29 Jan 2018

Stories from Tangata Whenua: Surveying Auckland's housing crisis

Women gather at a branch meeting, probably at Ruatōria, in the 1950s.
From Stories from Tangata Whenua

More than 60 years ago, the Māori Women's Welfare League uncovered shocking housing conditions in the first comprehensive survey of its kind in Auckland.

One of a series of stories developed developed by Bridget Williams Books from Tangata Whenua: An Illustrated History, published in 2014.*

In 1952, a band of Māori women pounded the streets of Auckland armed with survey cards and pens.

It was the first time a comprehensive survey of Māori housing had been conducted in the city, and it was certainly the first time the women had undertaken such a systematic survey.

The circumstances of Māori housing in Auckland demanded urgent attention and the women of the Maori Women's Welfare League were prepared to bring what they viewed as a crisis in Māori housing to the attention of the government.

At the helm was Whina Cooper, first president of the league and Te Rarawa leader.

The league's request for a higher percentage of state rental housing for Māori had been rebuffed by the government on the basis that Māori were simply not applying for state rental homes.

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Photo: Sir George Grey Special Collections, Auckland Libraries, 580-3091

Whina Cooper was challenged to provide evidence of Māori need, and she was determined to provide it.

The Waitemata branch of the league prepared a number of questions related to housing conditions and needs, which they took door-to-door in Auckland's inner city, surrounding suburbs and outlying areas, such as Pukekohe.

Individuals were asked their iwi, their age, how many adults and children lived in homes, their relationship to each other, and their household incomes. The condition of homes was also noted.

The survey included a 'total population of 2,445 men, women and children in 551 families including 32 Pacific Island families (167 people)'. 

The results were shocking.

Overcrowding was rampant, with multiple whānau occupying houses with minimal bathroom and kitchen facilities.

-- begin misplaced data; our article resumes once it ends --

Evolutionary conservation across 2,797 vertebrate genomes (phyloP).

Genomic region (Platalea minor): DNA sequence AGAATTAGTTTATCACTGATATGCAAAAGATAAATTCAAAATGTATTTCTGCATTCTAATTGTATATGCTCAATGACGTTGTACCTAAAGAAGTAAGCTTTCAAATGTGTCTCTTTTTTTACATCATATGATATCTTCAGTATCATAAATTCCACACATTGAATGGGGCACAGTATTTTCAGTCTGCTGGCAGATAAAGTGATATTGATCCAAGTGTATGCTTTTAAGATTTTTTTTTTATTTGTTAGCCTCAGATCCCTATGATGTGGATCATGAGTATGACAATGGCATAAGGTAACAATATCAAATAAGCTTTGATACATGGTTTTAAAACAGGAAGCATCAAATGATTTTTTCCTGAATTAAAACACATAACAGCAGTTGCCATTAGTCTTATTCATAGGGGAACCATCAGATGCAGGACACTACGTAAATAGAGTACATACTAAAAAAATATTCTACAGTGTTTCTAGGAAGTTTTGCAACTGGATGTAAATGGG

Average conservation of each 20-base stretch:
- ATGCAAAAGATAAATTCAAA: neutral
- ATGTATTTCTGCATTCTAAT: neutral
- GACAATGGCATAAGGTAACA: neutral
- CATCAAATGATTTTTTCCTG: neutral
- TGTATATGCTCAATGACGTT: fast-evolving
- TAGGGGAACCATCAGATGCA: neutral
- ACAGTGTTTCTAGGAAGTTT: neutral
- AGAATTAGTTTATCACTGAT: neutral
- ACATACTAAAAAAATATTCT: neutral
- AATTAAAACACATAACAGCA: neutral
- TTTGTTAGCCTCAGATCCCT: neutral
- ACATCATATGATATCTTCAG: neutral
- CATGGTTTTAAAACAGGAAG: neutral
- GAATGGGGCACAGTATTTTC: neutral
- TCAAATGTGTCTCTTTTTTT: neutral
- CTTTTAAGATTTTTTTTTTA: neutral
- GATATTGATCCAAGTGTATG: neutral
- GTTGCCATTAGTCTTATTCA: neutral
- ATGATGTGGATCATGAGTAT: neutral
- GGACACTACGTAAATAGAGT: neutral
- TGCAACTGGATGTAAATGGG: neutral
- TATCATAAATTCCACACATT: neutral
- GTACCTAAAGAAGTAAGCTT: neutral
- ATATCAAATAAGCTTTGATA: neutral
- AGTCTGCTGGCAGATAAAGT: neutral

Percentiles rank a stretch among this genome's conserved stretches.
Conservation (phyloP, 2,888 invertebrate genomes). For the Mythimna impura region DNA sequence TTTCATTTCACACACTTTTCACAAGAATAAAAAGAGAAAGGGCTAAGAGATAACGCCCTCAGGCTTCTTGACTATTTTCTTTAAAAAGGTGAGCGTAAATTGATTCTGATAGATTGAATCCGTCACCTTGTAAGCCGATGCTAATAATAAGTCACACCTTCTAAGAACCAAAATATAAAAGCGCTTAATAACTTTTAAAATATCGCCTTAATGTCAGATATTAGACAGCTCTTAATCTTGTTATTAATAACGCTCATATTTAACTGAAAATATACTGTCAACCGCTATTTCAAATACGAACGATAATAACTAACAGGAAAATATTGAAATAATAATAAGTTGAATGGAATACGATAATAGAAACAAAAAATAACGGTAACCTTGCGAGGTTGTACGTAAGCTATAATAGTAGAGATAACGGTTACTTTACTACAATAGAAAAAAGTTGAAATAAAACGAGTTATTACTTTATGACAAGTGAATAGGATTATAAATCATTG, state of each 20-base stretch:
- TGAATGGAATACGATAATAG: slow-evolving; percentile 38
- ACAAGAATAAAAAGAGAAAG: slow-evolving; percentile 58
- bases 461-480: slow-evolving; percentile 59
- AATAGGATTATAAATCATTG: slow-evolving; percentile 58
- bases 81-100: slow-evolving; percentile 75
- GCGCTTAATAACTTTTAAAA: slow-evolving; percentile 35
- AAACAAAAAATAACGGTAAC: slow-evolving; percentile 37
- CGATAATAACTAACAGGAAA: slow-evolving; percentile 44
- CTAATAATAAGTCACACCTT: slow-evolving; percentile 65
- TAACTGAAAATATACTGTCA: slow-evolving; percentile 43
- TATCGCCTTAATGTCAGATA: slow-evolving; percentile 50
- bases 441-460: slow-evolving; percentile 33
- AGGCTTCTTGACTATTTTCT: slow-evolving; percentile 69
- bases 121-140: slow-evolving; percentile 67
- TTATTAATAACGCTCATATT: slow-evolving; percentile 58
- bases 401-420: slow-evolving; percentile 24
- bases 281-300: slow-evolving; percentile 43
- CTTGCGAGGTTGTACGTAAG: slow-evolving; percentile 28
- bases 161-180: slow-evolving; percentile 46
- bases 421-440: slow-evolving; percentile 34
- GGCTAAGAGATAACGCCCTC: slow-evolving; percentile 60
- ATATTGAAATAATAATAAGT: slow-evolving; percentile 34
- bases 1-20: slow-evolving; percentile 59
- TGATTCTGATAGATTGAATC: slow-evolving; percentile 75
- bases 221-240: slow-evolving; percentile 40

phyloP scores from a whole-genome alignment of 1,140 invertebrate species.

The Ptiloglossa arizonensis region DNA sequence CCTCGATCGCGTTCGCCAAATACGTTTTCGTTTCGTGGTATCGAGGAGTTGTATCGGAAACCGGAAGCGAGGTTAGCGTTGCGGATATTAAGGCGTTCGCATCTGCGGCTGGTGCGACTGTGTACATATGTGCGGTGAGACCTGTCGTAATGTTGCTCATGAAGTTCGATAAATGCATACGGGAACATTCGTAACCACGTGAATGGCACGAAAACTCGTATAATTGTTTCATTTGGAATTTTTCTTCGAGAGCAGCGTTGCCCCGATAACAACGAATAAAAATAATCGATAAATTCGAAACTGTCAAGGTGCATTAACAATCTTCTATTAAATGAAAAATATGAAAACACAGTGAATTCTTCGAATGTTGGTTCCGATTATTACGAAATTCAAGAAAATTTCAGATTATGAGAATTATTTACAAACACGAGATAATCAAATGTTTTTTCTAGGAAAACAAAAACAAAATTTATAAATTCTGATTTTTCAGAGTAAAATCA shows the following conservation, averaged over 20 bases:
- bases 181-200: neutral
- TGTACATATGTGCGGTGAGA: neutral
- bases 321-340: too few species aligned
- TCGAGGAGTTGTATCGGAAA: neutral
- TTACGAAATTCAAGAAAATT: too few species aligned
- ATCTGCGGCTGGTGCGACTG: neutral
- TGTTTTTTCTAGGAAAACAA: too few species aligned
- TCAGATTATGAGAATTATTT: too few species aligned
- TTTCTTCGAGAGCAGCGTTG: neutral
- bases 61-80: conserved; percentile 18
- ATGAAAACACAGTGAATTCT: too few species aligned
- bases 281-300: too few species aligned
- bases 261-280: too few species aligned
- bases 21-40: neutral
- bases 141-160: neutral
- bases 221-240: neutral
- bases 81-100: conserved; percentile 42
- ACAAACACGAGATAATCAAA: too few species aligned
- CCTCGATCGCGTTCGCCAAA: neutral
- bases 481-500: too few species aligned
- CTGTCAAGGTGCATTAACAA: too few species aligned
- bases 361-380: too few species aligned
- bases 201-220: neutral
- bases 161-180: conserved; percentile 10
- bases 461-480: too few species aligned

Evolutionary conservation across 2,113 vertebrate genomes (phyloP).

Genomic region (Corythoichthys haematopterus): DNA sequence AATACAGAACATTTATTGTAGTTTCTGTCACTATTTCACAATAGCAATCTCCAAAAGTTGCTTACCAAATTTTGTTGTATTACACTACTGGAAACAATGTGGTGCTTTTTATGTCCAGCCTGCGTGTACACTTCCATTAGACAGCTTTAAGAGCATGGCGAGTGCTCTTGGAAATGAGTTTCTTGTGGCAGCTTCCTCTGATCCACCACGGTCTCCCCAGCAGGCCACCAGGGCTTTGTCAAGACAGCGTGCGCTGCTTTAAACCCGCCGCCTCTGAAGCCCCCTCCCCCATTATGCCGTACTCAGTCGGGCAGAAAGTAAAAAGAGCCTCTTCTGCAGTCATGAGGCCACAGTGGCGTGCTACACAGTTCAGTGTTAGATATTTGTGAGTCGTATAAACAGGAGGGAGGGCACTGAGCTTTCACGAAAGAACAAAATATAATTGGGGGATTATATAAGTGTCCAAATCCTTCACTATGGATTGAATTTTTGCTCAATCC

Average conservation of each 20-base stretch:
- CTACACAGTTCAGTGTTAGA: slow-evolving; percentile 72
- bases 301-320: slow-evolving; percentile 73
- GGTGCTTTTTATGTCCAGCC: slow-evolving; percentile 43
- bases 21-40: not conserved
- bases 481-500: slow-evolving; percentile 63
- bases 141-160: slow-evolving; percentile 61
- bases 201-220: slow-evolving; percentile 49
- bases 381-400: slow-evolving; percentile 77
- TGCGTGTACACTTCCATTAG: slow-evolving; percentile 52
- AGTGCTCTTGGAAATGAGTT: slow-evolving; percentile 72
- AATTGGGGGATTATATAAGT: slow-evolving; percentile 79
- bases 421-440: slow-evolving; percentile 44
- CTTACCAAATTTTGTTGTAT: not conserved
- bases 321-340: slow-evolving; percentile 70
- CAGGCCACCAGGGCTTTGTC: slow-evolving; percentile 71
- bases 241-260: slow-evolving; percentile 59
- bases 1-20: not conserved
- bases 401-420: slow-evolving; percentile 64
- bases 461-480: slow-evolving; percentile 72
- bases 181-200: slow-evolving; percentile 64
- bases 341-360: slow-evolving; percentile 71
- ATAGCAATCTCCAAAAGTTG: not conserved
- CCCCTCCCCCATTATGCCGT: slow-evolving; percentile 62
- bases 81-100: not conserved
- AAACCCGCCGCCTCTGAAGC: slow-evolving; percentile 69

This home, described as a ‘typical Maori dwelling’, had been used in Labour Party campaigning on poverty during the 1930s.

This home, described as a ‘typical Maori dwelling’, had been used in Labour Party campaigning on poverty during the 1930s. Photo: Alexander Turnbull Library, MS-Papers-0270-027-01

In some of the worst cases the survey found 'a family of nine lived in a condemned property in the inner-city suburb of Newton, with seven children sleeping in one room; a husband, pregnant wife and young son spent two-thirds of their weekly £12 income on a single bedroom; a couple and their daughter shared a small single room into which water from the toilet seeped; a family of seven ate, slept, washed and bathed in one cold, damp room with windows that did not open, and shared a toilet with ten others; another family of four adults and four children slept in one room in a condemned house, one side of which the owner had already dismantled; and several families working in market gardens lived on the properties in small huts unable to withstand wet weather'.  

The spaces that children shared often spilled into their neighbourhood playgrounds, back yards and footpaths.

The spaces that children shared often spilled into their neighbourhood playgrounds, back yards and footpaths. Photo: Alexander Turnbull Library/NZ Listener, S-L-1141-48

The poor condition of properties occupied by whānau was to some degree a consequence of low wages, but it was also due to racist landlords who did not want Māori living in their homes.

The league presented its finding to the government and the problem was acknowledged. However, finding an amicable solution was more difficult.

While the league pressed for a greater number of state houses to be allocated to Māori, the Minister of Māori Affairs, Ernest Corbett, resisted such an idea.

Consistent with National government policy, he argued that home ownership, not rental, was the permanent solution and future for Māori people. 

Living in the backblocks on unproductive land led to what the government viewed as unproductive citizens. The league's role, Corbett, suggested, would be to encourage Māori families to save up for their own homes and settle permanently in the city.

Māori families lived through an Auckland Māori housing crisis in 1952. The need for state housing assistance was real and urgent, and the league's housing survey proved it.

The solution, according to the state, was not to return to their rural homelands, but quite the reverse. The answer was for Māori to make a permanent and secure home-place in the city.

This required that Māori make cultural, financial and (given the housing they were forced to live in) health and well-being sacrifices. Whether those sacrifices were worth it is questionable today as another housing crisis impacts on the lives of many in Auckland.  

*This story draws on text and themes in Atholl Anderson, Judith Binney and Aroha Harris, Tangata Whenua: An Illustrated History, Bridget Williams Books, 2014.

(Main image) Maori Women's Welfare league branch meeting probably at Ruatōria, in the 1950s. Archives New Zealand Te Rua Mahara o te Kāwanatanga courtesy of Te Puni Kōkiri.